He continues on his own path to healing. His love of journalism leads him to score jobs, first with the Denver Post, and then with Rolling Stone, and eventually with The Atlantic where he feels at home even with his difficulties. His editors are exceedingly understanding and appreciate the talent and perspective he brings to them. He has difficulty with many aspects of his job such as using the telephone to interview people for pieces he is writing. His overall fluency has improved, and there are good days now that were never present earlier in his life. But there are difficult ones too. He loves writing and his eloquence on the page is always evident in his magazine pieces as it is in this first book.

We leave Hendrickson feeling he has shared with us some of his deepest intimacies. His life journey is a stellar example of what one can do if they refuse to give up.  We are envious of his drive and savvy, and his willingness to take risks, and most importantly, his dedication to speaking his personal truth.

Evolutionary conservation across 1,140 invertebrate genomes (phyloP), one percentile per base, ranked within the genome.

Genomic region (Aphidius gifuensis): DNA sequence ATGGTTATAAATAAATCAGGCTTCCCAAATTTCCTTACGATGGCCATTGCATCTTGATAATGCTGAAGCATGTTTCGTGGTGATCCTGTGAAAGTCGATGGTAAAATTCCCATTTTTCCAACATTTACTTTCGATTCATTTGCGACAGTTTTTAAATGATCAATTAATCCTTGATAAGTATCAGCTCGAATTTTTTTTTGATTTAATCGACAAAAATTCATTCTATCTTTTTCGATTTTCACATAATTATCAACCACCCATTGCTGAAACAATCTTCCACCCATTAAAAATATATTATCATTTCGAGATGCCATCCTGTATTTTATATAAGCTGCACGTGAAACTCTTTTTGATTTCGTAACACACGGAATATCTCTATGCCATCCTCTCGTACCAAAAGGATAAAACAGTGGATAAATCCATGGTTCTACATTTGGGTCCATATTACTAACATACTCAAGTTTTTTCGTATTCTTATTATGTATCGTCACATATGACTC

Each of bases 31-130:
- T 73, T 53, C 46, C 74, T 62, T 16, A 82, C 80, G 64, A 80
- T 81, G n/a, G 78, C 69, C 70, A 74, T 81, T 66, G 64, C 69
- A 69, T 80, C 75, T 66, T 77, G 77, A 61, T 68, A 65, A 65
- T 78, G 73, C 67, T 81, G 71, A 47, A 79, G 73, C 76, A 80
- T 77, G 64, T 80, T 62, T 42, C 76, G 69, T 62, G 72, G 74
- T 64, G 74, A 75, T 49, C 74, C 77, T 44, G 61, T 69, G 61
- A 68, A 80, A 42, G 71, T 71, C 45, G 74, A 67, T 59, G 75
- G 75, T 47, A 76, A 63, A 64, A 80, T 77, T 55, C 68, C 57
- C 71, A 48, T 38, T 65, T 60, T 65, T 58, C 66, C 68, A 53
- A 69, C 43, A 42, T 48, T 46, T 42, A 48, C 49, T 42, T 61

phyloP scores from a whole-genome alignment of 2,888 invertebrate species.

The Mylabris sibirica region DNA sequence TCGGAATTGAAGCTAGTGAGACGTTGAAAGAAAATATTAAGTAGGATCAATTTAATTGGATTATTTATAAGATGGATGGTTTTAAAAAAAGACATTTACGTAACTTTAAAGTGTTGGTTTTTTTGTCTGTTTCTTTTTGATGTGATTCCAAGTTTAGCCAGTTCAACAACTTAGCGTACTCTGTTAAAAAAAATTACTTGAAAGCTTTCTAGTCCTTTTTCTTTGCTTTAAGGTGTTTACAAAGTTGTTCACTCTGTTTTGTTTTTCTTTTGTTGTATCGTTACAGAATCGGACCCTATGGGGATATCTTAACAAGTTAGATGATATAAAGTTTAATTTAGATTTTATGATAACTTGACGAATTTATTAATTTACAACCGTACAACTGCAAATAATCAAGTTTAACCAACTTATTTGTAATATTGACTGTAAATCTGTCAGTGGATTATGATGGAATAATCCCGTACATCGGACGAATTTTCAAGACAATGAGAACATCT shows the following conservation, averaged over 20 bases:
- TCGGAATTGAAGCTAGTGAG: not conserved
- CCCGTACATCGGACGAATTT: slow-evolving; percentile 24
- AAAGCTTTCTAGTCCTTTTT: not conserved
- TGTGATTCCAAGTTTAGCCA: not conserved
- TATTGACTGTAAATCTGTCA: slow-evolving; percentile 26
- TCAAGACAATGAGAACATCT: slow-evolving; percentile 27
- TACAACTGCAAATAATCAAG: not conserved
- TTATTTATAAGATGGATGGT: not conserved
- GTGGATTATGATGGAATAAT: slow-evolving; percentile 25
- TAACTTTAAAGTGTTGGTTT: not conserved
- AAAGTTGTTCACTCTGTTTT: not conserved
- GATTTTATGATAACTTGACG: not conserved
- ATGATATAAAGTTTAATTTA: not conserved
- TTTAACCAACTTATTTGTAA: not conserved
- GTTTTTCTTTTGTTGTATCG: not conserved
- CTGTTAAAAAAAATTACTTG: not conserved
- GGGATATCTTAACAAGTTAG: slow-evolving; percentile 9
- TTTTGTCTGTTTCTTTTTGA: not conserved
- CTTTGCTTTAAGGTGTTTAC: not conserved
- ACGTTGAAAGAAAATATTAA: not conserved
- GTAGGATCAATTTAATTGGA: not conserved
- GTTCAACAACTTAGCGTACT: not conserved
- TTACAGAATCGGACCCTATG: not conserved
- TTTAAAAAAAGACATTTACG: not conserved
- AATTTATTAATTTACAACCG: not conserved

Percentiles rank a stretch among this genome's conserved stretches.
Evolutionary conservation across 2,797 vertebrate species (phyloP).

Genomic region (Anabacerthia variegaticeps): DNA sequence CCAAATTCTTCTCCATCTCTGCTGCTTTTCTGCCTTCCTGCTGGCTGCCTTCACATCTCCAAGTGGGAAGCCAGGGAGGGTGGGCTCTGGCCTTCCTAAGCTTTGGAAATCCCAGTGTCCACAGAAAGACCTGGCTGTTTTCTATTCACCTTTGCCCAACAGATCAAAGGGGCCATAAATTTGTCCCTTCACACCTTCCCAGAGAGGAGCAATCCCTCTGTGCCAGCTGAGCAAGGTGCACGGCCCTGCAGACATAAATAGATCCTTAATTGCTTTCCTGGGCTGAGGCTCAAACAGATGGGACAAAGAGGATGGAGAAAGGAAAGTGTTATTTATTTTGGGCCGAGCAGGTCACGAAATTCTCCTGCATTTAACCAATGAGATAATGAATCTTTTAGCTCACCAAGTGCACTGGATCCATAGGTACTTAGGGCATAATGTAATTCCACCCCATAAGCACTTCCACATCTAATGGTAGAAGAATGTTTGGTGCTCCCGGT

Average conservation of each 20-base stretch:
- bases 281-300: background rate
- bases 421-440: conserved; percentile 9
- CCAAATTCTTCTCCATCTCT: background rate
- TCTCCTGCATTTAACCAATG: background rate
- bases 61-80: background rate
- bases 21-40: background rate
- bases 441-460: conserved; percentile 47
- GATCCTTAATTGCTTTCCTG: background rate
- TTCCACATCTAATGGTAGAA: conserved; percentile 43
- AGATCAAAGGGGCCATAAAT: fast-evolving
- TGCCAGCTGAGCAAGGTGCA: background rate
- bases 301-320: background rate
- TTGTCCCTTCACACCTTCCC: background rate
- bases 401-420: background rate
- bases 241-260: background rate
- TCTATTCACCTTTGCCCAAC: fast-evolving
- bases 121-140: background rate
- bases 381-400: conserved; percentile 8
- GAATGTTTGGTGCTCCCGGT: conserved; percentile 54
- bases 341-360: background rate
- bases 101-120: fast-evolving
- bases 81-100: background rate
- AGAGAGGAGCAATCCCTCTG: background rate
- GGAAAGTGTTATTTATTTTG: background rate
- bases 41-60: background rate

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Elaine Margolin

Elaine is a book critic for The Washington Post, San Francisco Chronicle, Times Literary Supplement, Atlanta Journal-Constitution, Jerusalem Post, Denver Post, and several literary journals. She has been reviewing books for over 20 years with a sense of continual wonder and joy. She tends to focus on non-fiction and biographies.